Behind the Laptop: Separating Pro from Semi-Pro

For each OutLap podcast on the EKN Radio Network, we have a ‘By the Numbers’ segment to discuss the entry total for the event, breaking the total down per category. In the recent show previewing the Superkarts! USA Pro Tour SpringNationals, we were talking about the numbers for X30 Junior and KA100 Junior. The latter was up seven from the WinterNationals, improving from 34 to 41 drivers while the X30 division dropped from 20 to 11. They ended up with 13 in Utah for the SpringNats, but still, that’s a big decline from where it was just two years ago with an average of 26 per event. And it’s not just at SKUSA where the Junior 125cc category has dropped in numbers, with USPKS, Challenge of the Americas, and other programs offering up a class.

What has brought on this falloff?

With 50 drivers at the SpringNationals, there should be at least 20 in X30 Junior with the rest competing in KA100 Junior (Photo: On Track Promotions –

Several factors need to be considered. It wasn’t until a few years ago that the KA100 Junior class even existed. As a result, drivers from the Cadet categories moved up right into the X30 class. Now, we are seeing those jump to KA before making the advancement over to X30. The progression of drivers moving to car racing is another. Many of those you see in Skip Barber Formula Series or the USF Pro Championships would be racing in the Junior 125cc ranks.

I had a thought as we recorded the OutLap podcast: why not bring back the Pro and Semi-Pro designation for Junior and Senior racing?

When looking at the numbers from Utah, there were 47 Junior drivers in total with over half in X30 competing in KA as well. For easy math numbers, we can just round that up to 50. Similar to my thought of the ‘F1 Style Pro Shifter’ format, we should have at least 20 drivers in the ‘headline’ Junior division, making them the ‘best of the best’ in terms of young drivers on the rise in the sport.

My thought is to designate selected drivers with a new ‘B-Pro’ license through SKUSA, given to those Junior drivers who can compete in the X30 Junior category. However, if a driver holds a ‘B-Pro’ license, they are not allowed to compete in KA100 Junior class. And reverse, those Junior drivers who currently hold the B license with SKUSA are only allowed to compete in KA100 class. This sets up our Pro and Semi-Pro system within the Junior ranks. At the end of each year, a driver with a B license can earn a ‘B-Pro’ license for the following year based on their results from the season.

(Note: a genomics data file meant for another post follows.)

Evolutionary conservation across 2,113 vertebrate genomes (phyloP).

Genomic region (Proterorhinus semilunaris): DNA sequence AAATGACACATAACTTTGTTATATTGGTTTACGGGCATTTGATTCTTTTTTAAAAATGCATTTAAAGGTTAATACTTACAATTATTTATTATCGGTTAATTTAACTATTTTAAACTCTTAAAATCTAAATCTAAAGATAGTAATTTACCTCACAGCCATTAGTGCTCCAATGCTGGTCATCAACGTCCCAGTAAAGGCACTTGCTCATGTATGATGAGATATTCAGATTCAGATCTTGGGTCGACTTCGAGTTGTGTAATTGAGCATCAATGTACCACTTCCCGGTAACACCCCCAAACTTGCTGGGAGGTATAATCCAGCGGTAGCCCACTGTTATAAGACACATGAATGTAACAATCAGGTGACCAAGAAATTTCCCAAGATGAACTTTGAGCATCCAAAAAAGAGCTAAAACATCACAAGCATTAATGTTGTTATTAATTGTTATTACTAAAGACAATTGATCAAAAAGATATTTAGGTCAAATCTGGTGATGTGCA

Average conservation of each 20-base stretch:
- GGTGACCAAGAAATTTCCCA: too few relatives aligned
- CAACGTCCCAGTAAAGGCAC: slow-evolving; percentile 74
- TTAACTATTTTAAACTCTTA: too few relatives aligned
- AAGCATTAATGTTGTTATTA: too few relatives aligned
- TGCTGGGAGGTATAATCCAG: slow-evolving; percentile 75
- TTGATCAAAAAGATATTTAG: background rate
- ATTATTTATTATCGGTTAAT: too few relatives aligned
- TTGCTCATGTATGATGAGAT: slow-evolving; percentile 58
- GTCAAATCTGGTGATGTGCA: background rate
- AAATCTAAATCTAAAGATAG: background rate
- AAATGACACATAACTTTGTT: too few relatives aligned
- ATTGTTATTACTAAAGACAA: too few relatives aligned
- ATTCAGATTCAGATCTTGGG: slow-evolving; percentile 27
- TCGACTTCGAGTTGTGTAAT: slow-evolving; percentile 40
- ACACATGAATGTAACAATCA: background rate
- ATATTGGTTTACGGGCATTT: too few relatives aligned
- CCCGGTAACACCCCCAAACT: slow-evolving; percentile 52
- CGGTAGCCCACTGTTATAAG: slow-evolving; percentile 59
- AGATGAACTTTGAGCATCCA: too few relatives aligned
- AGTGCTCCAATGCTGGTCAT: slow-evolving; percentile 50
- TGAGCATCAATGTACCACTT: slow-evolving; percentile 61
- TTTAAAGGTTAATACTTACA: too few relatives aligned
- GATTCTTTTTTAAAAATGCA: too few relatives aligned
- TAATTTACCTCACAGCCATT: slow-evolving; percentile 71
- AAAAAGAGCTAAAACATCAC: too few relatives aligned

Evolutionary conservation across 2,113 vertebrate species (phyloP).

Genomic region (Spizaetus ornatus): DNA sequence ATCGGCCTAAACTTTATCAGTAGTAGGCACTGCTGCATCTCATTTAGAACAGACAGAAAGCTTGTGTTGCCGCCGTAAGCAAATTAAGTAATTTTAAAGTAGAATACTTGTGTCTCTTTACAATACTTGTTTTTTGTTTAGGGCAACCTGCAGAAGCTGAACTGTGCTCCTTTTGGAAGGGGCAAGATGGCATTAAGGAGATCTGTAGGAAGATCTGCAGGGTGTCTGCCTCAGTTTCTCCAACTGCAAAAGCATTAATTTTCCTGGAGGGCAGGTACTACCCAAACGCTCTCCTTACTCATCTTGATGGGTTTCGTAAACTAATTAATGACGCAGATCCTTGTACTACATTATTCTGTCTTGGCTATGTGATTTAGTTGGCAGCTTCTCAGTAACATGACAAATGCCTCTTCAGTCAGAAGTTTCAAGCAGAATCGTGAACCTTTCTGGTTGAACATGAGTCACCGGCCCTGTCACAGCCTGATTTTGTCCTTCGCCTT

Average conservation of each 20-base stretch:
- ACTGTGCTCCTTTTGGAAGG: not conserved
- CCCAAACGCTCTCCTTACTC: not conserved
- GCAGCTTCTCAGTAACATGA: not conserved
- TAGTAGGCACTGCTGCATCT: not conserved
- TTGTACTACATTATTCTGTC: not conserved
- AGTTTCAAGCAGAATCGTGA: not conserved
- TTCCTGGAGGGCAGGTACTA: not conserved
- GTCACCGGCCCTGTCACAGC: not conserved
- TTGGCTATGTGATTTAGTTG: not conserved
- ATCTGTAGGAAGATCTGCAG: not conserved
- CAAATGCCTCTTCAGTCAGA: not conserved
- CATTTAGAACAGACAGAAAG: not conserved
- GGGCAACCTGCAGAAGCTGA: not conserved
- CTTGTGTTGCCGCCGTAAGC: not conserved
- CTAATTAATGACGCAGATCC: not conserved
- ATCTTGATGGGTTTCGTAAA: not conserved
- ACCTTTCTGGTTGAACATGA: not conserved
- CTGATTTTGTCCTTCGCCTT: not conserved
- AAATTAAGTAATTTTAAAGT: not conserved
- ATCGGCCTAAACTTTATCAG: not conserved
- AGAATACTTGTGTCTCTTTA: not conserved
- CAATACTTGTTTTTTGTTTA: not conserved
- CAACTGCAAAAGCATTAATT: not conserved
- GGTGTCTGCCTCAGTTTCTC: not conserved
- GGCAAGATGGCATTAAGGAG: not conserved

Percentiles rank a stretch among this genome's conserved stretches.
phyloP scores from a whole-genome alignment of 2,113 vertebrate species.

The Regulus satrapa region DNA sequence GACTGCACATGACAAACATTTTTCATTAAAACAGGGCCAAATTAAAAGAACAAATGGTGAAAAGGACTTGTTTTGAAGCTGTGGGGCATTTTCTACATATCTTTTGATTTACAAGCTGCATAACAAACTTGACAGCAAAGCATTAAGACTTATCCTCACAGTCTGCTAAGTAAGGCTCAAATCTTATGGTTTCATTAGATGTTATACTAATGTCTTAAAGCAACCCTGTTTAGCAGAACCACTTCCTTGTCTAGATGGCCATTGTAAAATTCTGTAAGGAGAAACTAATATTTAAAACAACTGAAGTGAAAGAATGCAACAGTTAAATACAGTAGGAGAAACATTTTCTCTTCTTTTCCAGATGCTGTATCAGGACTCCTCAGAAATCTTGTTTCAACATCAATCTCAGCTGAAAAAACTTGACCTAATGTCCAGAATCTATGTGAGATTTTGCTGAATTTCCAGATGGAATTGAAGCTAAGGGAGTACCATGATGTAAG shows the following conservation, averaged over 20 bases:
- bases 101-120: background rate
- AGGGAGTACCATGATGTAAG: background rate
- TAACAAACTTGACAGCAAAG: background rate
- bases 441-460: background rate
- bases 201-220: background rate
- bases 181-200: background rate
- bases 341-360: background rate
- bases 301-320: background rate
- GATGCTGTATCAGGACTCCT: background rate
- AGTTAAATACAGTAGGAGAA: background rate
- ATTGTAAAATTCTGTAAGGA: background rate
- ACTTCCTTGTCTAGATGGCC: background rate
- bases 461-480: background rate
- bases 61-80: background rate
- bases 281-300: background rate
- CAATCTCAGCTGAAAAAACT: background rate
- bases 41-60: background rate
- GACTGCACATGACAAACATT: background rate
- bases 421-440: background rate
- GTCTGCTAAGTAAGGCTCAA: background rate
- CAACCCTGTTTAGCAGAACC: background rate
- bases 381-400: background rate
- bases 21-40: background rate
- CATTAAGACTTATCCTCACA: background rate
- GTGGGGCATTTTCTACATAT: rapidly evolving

In turn, this is something we can copy over into the Senior level of racing on the single speed side. Give those in the X30 division the ‘A-Pro’ license and those in KA the A license. The number of drivers racing both at the Senior level across the country has dwindled from when KA first started in 2017.

Long term, this would provide us with a solid structure and an internal ladder system to follow for drivers, all the way up from Cadet to Masters.

The world of motorsports continues to change year-by-year, which puts the focus on a younger age group with each passing season. There was a time when Europe was not promoting Cadet racing at the international level. The United States had a stranglehold on that age group with the introduction of Mini and then Micro categories across the board. Now, that age group has become a major focus for the promoters, including a ‘Mini’ only event with drivers in the Mini and Mini U10 (Micro) classes at La Conca with the WSK Super Cup by MINI event. The weekend featured 80 drivers between the two categories in a three-day race format.

The ‘disorganization’ of a ladder system does not make the progression into the Junior ranks of karting a glamorous or dignified next step if we do not have a separation of those who are ‘the best of the best’ and those still finding their way up the ranks.

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